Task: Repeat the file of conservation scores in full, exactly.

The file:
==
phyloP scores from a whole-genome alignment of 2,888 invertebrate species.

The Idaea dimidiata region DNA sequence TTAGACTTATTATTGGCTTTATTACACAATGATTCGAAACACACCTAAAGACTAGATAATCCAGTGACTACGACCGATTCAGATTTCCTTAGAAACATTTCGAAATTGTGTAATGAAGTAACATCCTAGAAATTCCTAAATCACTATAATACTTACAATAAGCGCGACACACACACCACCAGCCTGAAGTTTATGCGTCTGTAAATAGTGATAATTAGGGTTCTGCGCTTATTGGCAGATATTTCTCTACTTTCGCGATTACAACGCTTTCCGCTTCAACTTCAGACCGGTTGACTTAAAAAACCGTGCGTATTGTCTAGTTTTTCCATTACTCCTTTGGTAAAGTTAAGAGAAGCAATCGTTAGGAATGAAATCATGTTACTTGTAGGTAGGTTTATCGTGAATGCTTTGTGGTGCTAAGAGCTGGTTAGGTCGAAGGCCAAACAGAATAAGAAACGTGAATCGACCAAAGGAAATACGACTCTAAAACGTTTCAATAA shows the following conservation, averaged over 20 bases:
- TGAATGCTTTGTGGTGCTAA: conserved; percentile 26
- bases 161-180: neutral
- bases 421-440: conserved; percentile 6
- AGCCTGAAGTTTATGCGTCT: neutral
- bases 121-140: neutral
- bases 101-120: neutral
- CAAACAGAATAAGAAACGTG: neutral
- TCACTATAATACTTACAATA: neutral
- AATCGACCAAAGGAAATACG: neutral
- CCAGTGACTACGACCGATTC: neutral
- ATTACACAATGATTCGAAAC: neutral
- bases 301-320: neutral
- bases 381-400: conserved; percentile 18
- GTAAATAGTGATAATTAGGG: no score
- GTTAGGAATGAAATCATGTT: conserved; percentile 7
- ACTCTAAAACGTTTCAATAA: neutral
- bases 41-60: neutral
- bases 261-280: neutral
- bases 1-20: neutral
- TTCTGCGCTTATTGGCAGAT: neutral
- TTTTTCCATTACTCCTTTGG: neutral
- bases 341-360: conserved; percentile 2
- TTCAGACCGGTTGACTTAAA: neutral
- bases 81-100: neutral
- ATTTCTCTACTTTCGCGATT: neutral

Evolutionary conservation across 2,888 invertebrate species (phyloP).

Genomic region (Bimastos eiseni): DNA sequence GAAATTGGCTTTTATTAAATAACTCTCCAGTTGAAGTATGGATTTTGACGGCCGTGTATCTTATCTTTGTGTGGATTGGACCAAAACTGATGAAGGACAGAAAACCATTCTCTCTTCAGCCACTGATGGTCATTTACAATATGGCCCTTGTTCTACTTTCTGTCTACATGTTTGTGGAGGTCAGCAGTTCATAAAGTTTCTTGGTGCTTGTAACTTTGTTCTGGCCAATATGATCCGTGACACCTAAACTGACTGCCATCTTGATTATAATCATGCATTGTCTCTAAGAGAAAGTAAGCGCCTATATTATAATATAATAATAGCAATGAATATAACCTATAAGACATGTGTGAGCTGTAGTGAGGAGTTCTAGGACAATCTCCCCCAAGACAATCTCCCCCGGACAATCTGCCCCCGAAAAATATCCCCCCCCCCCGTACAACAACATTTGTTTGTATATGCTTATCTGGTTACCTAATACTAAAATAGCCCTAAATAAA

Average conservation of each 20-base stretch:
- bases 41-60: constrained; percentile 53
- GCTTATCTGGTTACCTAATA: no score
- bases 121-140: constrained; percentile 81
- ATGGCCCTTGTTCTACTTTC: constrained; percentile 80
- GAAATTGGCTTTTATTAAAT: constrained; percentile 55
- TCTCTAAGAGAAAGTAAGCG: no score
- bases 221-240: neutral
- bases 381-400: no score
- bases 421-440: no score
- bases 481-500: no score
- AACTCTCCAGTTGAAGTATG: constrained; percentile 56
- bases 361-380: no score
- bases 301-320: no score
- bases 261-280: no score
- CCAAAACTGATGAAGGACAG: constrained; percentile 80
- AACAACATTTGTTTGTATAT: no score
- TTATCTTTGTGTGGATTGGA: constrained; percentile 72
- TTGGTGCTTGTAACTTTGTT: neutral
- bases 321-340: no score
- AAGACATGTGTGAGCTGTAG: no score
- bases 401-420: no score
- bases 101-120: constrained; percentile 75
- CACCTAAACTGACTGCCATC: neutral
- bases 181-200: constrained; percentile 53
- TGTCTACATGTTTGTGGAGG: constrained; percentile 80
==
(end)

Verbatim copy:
phyloP scores from a whole-genome alignment of 2,888 invertebrate species.

The Idaea dimidiata region DNA sequence TTAGACTTATTATTGGCTTTATTACACAATGATTCGAAACACACCTAAAGACTAGATAATCCAGTGACTACGACCGATTCAGATTTCCTTAGAAACATTTCGAAATTGTGTAATGAAGTAACATCCTAGAAATTCCTAAATCACTATAATACTTACAATAAGCGCGACACACACACCACCAGCCTGAAGTTTATGCGTCTGTAAATAGTGATAATTAGGGTTCTGCGCTTATTGGCAGATATTTCTCTACTTTCGCGATTACAACGCTTTCCGCTTCAACTTCAGACCGGTTGACTTAAAAAACCGTGCGTATTGTCTAGTTTTTCCATTACTCCTTTGGTAAAGTTAAGAGAAGCAATCGTTAGGAATGAAATCATGTTACTTGTAGGTAGGTTTATCGTGAATGCTTTGTGGTGCTAAGAGCTGGTTAGGTCGAAGGCCAAACAGAATAAGAAACGTGAATCGACCAAAGGAAATACGACTCTAAAACGTTTCAATAA shows the following conservation, averaged over 20 bases:
- TGAATGCTTTGTGGTGCTAA: conserved; percentile 26
- bases 161-180: neutral
- bases 421-440: conserved; percentile 6
- AGCCTGAAGTTTATGCGTCT: neutral
- bases 121-140: neutral
- bases 101-120: neutral
- CAAACAGAATAAGAAACGTG: neutral
- TCACTATAATACTTACAATA: neutral
- AATCGACCAAAGGAAATACG: neutral
- CCAGTGACTACGACCGATTC: neutral
- ATTACACAATGATTCGAAAC: neutral
- bases 301-320: neutral
- bases 381-400: conserved; percentile 18
- GTAAATAGTGATAATTAGGG: no score
- GTTAGGAATGAAATCATGTT: conserved; percentile 7
- ACTCTAAAACGTTTCAATAA: neutral
- bases 41-60: neutral
- bases 261-280: neutral
- bases 1-20: neutral
- TTCTGCGCTTATTGGCAGAT: neutral
- TTTTTCCATTACTCCTTTGG: neutral
- bases 341-360: conserved; percentile 2
- TTCAGACCGGTTGACTTAAA: neutral
- bases 81-100: neutral
- ATTTCTCTACTTTCGCGATT: neutral

Evolutionary conservation across 2,888 invertebrate species (phyloP).

Genomic region (Bimastos eiseni): DNA sequence GAAATTGGCTTTTATTAAATAACTCTCCAGTTGAAGTATGGATTTTGACGGCCGTGTATCTTATCTTTGTGTGGATTGGACCAAAACTGATGAAGGACAGAAAACCATTCTCTCTTCAGCCACTGATGGTCATTTACAATATGGCCCTTGTTCTACTTTCTGTCTACATGTTTGTGGAGGTCAGCAGTTCATAAAGTTTCTTGGTGCTTGTAACTTTGTTCTGGCCAATATGATCCGTGACACCTAAACTGACTGCCATCTTGATTATAATCATGCATTGTCTCTAAGAGAAAGTAAGCGCCTATATTATAATATAATAATAGCAATGAATATAACCTATAAGACATGTGTGAGCTGTAGTGAGGAGTTCTAGGACAATCTCCCCCAAGACAATCTCCCCCGGACAATCTGCCCCCGAAAAATATCCCCCCCCCCCGTACAACAACATTTGTTTGTATATGCTTATCTGGTTACCTAATACTAAAATAGCCCTAAATAAA

Average conservation of each 20-base stretch:
- bases 41-60: constrained; percentile 53
- GCTTATCTGGTTACCTAATA: no score
- bases 121-140: constrained; percentile 81
- ATGGCCCTTGTTCTACTTTC: constrained; percentile 80
- GAAATTGGCTTTTATTAAAT: constrained; percentile 55
- TCTCTAAGAGAAAGTAAGCG: no score
- bases 221-240: neutral
- bases 381-400: no score
- bases 421-440: no score
- bases 481-500: no score
- AACTCTCCAGTTGAAGTATG: constrained; percentile 56
- bases 361-380: no score
- bases 301-320: no score
- bases 261-280: no score
- CCAAAACTGATGAAGGACAG: constrained; percentile 80
- AACAACATTTGTTTGTATAT: no score
- TTATCTTTGTGTGGATTGGA: constrained; percentile 72
- TTGGTGCTTGTAACTTTGTT: neutral
- bases 321-340: no score
- AAGACATGTGTGAGCTGTAG: no score
- bases 401-420: no score
- bases 101-120: constrained; percentile 75
- CACCTAAACTGACTGCCATC: neutral
- bases 181-200: constrained; percentile 53
- TGTCTACATGTTTGTGGAGG: constrained; percentile 80